One typical view stated, 'The standard of teaching is of a high quality. There is emphasis on appropriate stretch and challenge.' At your previous inspection, you were asked to improve the teaching of phonics.

You provided training for staff to ensure that all groups of pupils are well taught. Your leaders are thorough in checking the quality of teaching and monitoring of pupils' progress. Pupils receive additional support to help them catch up.

You introduced small conversation groups for pupils who arrive at school with no spoken English. This approach builds their confidence and develops their speaking skills. In lessons, pupils are encouraged to use their phonic knowledge to read and write.

The proportion of pupils achieving the expected standard in the Year 1 phonics screening check has risen since the previous inspection. In 2017, this was in line with the national average. You were also asked to refine the recording of pupils' progress and attainment so that assessments closely matched the new expectations of the national curriculum.

Through your school partnerships, your leaders have worked alongside other colleagues to check that their assessments of pupils' learning are accurate. Regular opportunities are timetabled for teachers to come together to review and check judgements. Your information on pupils' learning is now accurate.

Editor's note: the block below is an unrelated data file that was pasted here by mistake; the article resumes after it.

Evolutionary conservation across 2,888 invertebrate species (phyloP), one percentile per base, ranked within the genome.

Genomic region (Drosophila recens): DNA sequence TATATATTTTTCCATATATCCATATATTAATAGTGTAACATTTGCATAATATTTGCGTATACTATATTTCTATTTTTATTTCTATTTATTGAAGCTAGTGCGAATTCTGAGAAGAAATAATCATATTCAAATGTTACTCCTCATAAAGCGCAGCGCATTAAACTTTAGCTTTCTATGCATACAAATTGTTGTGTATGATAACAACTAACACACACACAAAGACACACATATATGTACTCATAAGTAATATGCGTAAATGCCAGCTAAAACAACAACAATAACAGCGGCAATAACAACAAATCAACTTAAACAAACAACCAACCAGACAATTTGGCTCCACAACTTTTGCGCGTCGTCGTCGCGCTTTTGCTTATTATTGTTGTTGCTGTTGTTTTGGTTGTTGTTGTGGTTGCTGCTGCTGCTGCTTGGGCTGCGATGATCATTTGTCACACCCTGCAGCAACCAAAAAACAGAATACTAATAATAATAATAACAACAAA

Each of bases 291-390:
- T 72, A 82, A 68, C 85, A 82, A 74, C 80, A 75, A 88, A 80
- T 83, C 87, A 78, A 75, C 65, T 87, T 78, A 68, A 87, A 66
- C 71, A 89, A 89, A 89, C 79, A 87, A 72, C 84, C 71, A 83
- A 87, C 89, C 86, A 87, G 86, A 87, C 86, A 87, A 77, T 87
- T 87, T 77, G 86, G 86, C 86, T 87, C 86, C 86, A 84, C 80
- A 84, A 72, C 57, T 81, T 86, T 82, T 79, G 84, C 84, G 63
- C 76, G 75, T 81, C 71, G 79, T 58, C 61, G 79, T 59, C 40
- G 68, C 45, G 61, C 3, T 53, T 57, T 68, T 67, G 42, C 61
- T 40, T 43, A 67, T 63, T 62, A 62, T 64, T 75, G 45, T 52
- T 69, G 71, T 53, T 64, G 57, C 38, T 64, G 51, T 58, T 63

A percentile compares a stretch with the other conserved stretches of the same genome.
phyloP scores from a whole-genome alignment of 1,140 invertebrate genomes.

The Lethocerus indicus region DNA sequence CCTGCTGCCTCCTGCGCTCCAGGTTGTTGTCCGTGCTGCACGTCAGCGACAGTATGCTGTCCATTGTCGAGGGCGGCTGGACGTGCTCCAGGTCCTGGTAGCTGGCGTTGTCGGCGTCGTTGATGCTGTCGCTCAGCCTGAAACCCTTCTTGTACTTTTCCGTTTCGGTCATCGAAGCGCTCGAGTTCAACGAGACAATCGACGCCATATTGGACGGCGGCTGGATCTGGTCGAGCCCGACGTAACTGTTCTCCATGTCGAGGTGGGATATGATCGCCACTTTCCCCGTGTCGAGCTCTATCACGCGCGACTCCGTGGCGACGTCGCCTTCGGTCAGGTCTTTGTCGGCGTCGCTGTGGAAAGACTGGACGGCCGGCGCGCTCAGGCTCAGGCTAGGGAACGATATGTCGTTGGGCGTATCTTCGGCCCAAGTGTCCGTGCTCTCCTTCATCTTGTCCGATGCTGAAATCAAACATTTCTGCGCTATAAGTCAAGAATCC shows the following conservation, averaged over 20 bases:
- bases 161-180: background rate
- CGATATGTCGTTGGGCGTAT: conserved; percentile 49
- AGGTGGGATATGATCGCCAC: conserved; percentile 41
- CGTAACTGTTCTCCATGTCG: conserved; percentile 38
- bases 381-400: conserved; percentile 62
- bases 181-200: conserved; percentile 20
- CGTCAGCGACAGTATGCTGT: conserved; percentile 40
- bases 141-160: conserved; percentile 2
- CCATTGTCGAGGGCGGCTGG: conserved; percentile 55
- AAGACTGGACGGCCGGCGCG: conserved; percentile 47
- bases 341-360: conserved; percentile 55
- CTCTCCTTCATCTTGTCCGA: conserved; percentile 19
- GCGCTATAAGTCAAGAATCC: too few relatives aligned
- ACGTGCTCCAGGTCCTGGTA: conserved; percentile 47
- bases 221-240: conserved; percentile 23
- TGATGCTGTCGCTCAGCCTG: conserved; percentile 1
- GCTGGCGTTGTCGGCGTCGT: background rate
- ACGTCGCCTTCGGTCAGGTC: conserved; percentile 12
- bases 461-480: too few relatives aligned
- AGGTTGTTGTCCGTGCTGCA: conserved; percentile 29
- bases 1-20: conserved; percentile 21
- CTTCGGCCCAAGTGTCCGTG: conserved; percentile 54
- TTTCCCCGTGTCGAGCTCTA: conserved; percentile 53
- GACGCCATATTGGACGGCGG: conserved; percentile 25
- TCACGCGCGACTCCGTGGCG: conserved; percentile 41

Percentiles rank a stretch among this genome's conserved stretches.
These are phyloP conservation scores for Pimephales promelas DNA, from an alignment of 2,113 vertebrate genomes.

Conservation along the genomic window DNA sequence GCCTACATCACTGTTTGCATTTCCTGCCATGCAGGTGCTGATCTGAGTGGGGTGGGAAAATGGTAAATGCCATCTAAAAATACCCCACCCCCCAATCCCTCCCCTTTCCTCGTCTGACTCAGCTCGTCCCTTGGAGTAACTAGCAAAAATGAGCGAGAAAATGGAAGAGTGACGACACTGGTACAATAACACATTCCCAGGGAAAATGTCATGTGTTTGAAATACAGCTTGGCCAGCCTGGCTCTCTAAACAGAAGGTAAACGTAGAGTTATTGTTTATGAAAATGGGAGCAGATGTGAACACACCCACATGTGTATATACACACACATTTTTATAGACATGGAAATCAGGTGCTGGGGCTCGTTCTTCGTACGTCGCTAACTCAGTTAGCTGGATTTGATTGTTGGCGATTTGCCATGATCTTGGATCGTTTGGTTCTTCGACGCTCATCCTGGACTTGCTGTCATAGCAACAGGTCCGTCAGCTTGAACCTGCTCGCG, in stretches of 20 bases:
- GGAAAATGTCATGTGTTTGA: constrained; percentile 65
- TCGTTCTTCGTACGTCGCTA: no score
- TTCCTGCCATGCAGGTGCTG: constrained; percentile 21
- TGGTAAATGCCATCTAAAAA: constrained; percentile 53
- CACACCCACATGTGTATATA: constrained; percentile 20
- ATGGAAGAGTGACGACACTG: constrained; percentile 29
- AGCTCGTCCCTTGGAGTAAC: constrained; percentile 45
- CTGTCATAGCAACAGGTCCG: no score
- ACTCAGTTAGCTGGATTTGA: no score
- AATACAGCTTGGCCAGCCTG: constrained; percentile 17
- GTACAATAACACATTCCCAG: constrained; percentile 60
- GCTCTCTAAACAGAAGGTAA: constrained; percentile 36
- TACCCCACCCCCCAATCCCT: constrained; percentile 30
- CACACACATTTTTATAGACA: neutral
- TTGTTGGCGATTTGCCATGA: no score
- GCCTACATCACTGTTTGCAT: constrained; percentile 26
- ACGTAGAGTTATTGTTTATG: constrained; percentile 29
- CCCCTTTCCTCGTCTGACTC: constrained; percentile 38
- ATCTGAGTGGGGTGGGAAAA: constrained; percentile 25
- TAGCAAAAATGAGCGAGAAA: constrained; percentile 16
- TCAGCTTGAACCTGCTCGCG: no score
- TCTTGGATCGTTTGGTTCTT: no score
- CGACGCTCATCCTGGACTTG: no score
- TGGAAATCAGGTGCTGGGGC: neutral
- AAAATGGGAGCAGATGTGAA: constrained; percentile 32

You introduced a whole-school system to monitor pupils' progress and trained staff in its use. Teachers make good use of this system to record pupils' achievements across different subjects. Your leaders interrogate the information to check whether pupils are falling behind.

You hold teachers to account for improving the outcomes for these pupils, which is ensuring that pupils are making good progress. Safeguarding is effective. As the designated safeguarding lead, you have a secure understanding of your responsibilities.

You maintain detailed safeguarding records and swiftly address any concerns regarding child protection. Staff are fully aware of pupils' specific needs and do not hesitate to contact outside agencies when pupils or their families require additional support. Staff are well trained and are alert to any concerns regarding safeguarding matters.

You take regular opportunities to update their knowledge so that there is a strong culture of vigilance that keeps pupils safe. Procedures to ensure that staff are suitable to work with children are in place. You make sure induction information provided for those who are new to the school is comprehensive.

Staff and governors involved in appointing staff have also been trained in safer recruitment. This ensures that staff joining the school are safe to work with children. Pupils who spoke with me said they feel safe in school.

This is because they are confident that members of staff would listen to their concerns. Pupils told me about the 'tell me' boxes they could use if they wanted to share a concern confidentially. Your staff also check how pupils are feeling each day through 'sunny' and 'blue' cards.

This allows staff to quickly identify and address pupils' concerns, ensuring that they develop positive attitudes to learning. Inspection findings ? For my first key line of enquiry, I wanted to check how teachers ensured that pupils make good progress from their starting points, particularly in mathematics and writing. This is because there is no published information for the pupils currently in key stage 2.